Danny Luong has been doing journalism concerning the subject of Instagram, and I am coming in with a more subjective take on what the platform provides as a user experience. The corporate buzzword of accessibility traces to an elemental design feature that would be better understood as usability (as opposed to sheer usefulness, or utility, which only pertains to value). It is a quiet night and it is late. I can only hear a distant airplane. Aside from the glow of my phone there is no light in this room. It is mid-January, and I feel like I have been in darkness for months, but the days are getting longer, my dear friends remind me, daily. Not online, but as we watch the sun rising and setting every day, together. When I used Instagram I asked myself all the time, why can’t I tag a photo with a URL to open in another window? What happened to the idea of an expanding, entangled net of accelerated reference? Links out of the platform mean fewer eyes on all the hot sales (and ad bucks)… Instagram, for the purposes of my photography was great for awhile, I loved to fiddle with colours on a bright shiny screen, why not? Making fake selenium is wizardry. I mean, so what if I am wasting my time if I ever want to produce a physical artifact continuous with the material production of things, and in solidarity with homo faber,  as a result of my labour… But whatever, right? Theorists on photography posit that the image does not exist, only the platform. The idea of an image without reference to space or time is absurd, which is why there is so much to say on this topic. For instance, Instagram does not allow you to save your colour presets, or do a more innovative thing, like sharing colour presets with your camera. It would be nice to make the tool more useful, if Instagram is a tool… How to regard a platform… it is a tool? For me to use? Or for now, until it is replaced by the next thing, Dave Paul saw that earlier today in a discussion. Of course media changes over time, one thing feeds into the next thing…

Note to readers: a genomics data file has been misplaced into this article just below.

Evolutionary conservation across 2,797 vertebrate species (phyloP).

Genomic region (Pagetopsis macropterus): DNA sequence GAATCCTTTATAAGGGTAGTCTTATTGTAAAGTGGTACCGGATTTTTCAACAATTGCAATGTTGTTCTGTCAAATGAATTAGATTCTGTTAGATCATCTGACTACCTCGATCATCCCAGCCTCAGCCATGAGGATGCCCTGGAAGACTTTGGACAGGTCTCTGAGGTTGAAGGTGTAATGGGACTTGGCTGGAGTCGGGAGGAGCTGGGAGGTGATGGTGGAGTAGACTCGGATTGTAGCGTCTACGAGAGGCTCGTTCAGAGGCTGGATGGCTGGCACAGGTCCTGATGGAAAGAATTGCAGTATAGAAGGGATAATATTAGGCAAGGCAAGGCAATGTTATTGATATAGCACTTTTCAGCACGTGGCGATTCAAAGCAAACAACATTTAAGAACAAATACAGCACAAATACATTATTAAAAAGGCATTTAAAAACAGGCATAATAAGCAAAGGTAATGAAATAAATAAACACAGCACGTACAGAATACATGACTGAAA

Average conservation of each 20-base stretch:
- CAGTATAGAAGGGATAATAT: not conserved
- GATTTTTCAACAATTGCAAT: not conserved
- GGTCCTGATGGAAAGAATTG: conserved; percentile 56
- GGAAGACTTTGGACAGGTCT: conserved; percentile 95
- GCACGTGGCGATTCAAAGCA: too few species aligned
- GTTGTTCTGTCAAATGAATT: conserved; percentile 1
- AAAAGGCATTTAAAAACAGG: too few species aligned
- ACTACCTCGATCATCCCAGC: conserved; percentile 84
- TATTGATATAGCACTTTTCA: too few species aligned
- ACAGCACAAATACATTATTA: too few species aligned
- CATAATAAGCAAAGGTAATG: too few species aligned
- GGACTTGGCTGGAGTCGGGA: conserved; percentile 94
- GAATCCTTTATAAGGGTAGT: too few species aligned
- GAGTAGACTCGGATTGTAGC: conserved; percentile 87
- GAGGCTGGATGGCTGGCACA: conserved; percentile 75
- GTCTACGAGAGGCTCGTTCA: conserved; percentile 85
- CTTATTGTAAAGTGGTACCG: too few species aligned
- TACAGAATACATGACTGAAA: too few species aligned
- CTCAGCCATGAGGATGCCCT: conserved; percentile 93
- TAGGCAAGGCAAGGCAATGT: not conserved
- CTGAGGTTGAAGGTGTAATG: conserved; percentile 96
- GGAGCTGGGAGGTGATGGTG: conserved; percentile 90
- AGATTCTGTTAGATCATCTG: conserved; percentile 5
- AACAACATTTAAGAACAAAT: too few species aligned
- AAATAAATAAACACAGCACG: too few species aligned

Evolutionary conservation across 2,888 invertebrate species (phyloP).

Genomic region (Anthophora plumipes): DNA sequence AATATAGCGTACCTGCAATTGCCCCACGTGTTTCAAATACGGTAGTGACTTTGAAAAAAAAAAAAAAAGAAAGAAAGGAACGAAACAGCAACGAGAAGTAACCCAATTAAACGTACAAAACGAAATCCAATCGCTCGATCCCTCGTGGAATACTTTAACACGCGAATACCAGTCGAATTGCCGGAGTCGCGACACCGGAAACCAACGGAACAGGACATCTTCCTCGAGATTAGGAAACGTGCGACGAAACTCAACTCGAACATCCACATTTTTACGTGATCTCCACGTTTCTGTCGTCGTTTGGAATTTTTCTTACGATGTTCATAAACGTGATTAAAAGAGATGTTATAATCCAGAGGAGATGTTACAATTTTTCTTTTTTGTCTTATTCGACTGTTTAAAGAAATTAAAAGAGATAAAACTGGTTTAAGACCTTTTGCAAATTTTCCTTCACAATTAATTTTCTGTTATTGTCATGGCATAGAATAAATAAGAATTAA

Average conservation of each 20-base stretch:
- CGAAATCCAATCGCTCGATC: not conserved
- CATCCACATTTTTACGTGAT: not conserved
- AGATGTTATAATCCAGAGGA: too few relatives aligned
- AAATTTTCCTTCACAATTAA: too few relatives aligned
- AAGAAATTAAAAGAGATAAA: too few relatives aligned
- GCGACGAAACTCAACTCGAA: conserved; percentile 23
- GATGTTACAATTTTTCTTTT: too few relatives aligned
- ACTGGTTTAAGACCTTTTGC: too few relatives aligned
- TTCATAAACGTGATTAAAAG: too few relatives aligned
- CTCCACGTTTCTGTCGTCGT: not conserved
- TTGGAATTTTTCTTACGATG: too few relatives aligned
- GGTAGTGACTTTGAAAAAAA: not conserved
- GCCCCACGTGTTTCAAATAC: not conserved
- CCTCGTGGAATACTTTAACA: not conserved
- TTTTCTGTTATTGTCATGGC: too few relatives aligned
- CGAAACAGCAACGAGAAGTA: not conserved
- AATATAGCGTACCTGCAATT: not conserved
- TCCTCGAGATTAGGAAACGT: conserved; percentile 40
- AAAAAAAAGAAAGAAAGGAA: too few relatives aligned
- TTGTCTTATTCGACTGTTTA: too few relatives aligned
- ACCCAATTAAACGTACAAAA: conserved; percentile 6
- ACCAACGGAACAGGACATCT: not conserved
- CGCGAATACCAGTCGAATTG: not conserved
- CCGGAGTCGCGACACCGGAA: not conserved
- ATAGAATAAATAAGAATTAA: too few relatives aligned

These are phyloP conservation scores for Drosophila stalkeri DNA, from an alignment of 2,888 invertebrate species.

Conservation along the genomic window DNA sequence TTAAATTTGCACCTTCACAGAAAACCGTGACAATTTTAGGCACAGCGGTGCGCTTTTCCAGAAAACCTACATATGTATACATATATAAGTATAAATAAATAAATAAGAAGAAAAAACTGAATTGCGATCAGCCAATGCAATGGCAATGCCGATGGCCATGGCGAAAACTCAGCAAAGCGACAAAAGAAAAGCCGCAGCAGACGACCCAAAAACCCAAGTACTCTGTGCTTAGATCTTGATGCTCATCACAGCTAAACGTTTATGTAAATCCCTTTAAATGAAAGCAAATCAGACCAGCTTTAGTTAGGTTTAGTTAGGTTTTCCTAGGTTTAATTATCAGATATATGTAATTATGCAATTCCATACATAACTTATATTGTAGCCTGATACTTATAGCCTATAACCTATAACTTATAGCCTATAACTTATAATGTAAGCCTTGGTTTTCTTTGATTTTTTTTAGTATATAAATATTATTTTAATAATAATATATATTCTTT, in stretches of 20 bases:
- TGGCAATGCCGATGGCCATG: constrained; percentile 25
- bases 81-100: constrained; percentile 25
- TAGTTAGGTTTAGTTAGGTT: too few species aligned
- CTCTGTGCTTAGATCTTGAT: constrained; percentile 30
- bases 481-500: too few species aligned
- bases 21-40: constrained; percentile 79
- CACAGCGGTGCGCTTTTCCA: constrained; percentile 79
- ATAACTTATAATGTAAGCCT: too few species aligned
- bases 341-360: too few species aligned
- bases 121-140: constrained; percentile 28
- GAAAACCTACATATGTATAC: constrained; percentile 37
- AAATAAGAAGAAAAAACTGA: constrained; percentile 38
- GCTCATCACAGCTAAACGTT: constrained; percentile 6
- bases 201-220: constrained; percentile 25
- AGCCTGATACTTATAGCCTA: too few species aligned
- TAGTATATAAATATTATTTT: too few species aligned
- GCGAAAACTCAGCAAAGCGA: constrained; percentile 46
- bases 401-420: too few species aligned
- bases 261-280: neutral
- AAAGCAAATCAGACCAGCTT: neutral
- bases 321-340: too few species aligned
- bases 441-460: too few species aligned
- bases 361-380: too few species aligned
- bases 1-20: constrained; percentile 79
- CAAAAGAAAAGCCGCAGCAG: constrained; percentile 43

Last year, Instagram had changed to a horizontal scroll, paroxysm followed… This morning one of my colleagues told me that Instagram, WhatsApp, and Facebook messenger may merge into a singular messaging service, all owned by one company. The only silver lining, I don’t care. Ultimately, there is no alternative platform. And I don’t care. I am for whatever supports the creation of a single image that can override the platform that supported it. I would like to think of an image as an event. An event can exist without regard to the discourse being used about it, even if it can’t be separated from being in time. But I also know that an image without reference to place and time is like writing on a phone, alone in pitch blackness, having no reference to direction, in the middle of the night. I could ask a million usability questions about Instagram as a tool, and all of them are questions about the precedence of form as the overriding concern while selecting the right tool. Why can’t longer video work be shown on the platform? Why is the number of images publishable in a set limited? Why is the tool the messenger of the form, and not the other way around? Could it be because to Instagram time is money? How useful is this tool? Can I sharpen it?